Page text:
Medical assistants today serve critical functions both clinically and clerically. You can find MAs taking a patient’s vitals behind the scenes or recording personal information at intake. According to the National Institute for Medical Assistant Advancement, MAs can find career advancement (and improve patient outcomes) by upskilling in areas such as health coaching, facilitation skills, population management, and interprofessional care.

Who Can Benefit the Most from Upskilling?

Almost anyone in the healthcare field can take advantage of upskilling. One of its primary advantages over re-skilling and certificate stacking is that it usually leads to employees staying with the same employer after completing their upskilling program.

“You must look ahead 5-10 years if not longer; just as when you drive you’re watching the road ahead,” says Mark Herschberg, one of the creators of the Undergraduate Practice Opportunities Program, MIT’s “Career Success Accelerator”, where he’s taught for twenty years. “Don’t worry about being perfect, but try to make some educated projections. To do so, look at the trends and talk to people in the field. Ask yourself (and others) what the roles will look like in the future.”

Re-skilling in Healthcare

Re-skilling is the learning of new skills so a worker can take on an entirely new job or profession.

How Does Re-Skilling Work?

Due to the fact that re-skilling often results in a change in career or even industry, re-skilling programs are usually more formal and lengthy than upskilling programs. Typically, a student will formally apply to a post-secondary institution for admission into a program, complete the program, and take a certification exam, if applicable. Depending on the program and the level of skill being learned, this whole process can take a few weeks to a year or more to complete.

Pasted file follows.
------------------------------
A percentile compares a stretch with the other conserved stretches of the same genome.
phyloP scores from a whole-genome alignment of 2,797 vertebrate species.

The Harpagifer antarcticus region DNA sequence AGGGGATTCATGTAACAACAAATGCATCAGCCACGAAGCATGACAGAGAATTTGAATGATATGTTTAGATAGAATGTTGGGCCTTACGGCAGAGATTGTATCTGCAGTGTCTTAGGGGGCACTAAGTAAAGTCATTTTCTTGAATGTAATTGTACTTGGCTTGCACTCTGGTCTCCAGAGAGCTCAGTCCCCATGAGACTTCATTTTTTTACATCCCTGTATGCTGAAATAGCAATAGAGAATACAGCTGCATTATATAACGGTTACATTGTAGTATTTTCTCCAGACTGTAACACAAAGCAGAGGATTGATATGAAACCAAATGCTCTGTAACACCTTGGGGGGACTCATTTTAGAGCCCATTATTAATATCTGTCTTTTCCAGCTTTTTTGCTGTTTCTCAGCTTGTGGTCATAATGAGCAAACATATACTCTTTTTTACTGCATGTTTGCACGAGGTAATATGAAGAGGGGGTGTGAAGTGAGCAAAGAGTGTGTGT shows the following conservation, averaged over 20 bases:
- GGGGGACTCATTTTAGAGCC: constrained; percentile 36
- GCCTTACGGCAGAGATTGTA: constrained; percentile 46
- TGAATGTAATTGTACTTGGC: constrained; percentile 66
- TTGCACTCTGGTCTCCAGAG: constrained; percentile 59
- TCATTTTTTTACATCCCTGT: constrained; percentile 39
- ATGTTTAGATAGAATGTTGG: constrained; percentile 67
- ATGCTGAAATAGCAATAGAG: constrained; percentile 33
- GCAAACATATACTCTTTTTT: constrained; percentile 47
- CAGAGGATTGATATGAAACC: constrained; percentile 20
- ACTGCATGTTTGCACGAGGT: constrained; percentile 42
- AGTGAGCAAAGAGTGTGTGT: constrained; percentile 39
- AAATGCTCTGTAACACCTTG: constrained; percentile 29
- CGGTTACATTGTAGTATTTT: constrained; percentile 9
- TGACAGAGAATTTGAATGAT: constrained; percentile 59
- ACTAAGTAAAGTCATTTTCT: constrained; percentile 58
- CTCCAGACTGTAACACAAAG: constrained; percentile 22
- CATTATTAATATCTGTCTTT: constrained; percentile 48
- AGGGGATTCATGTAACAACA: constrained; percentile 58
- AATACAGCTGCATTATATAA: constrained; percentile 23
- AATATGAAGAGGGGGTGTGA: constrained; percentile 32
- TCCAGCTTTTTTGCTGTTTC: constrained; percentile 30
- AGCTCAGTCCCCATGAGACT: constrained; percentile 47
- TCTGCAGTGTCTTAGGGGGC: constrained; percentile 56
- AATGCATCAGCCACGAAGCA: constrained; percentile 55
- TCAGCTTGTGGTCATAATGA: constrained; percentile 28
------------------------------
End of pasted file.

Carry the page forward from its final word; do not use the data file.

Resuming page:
A Real-World Example of Re-Skilling in Healthcare

The adoption of electronic medical records (EMRs) forced Atrium Health, a U.S.-based non-profit healthcare network, to restructure its workforce. EMRs made Atrium’s teams of unit secretaries obsolete. To help their employees stay with the company, Atrium gave their secretaries the option to reskill and become healthcare technicians, a role that required a CNA credential. In addition, they made tuition assistance available for the 1.5 year program, and continuing paying the secretaries until they became full health technicians.

Who Can Benefit the Most from Re-Skilling?

Re-skilling provides the greatest benefit to healthcare professionals who wish (or need) to change career paths, such as shifting into a new area of practice. It can also be a great option for those looking to enter the healthcare field for the first time.

“It’s important to have a clear plan for where you want to go,” Herschberg points out. “After figuring out you dream job look at what skills are required, both the technical skills (medical knowledge, specific tools, or that of accounting, marketing, or anything else) but also skills like leadership, communication, teamwork, etc. Look at which of those skills you have and where you’re short. Then create a plan for developing those skills over the next few years. This may include formal classes, but also books, mentoring, or independent development.”

Certificate Stacking in Healthcare

In its most general terms, certificate stacking is the use of certificates to enhance your professional career. There can be two types of certificate stacking. Progressive stacking (which may sometimes be referred to as vertical stacking) is the use of certificates to earn or work toward a more advanced academic credential, such as a college degree. Independent stacking is the use multiple certificates to expand an individual’s breadth of knowledge in a general industry or academic area of study. Unlike many degree programs, certificate stacking often can be done while you’re working.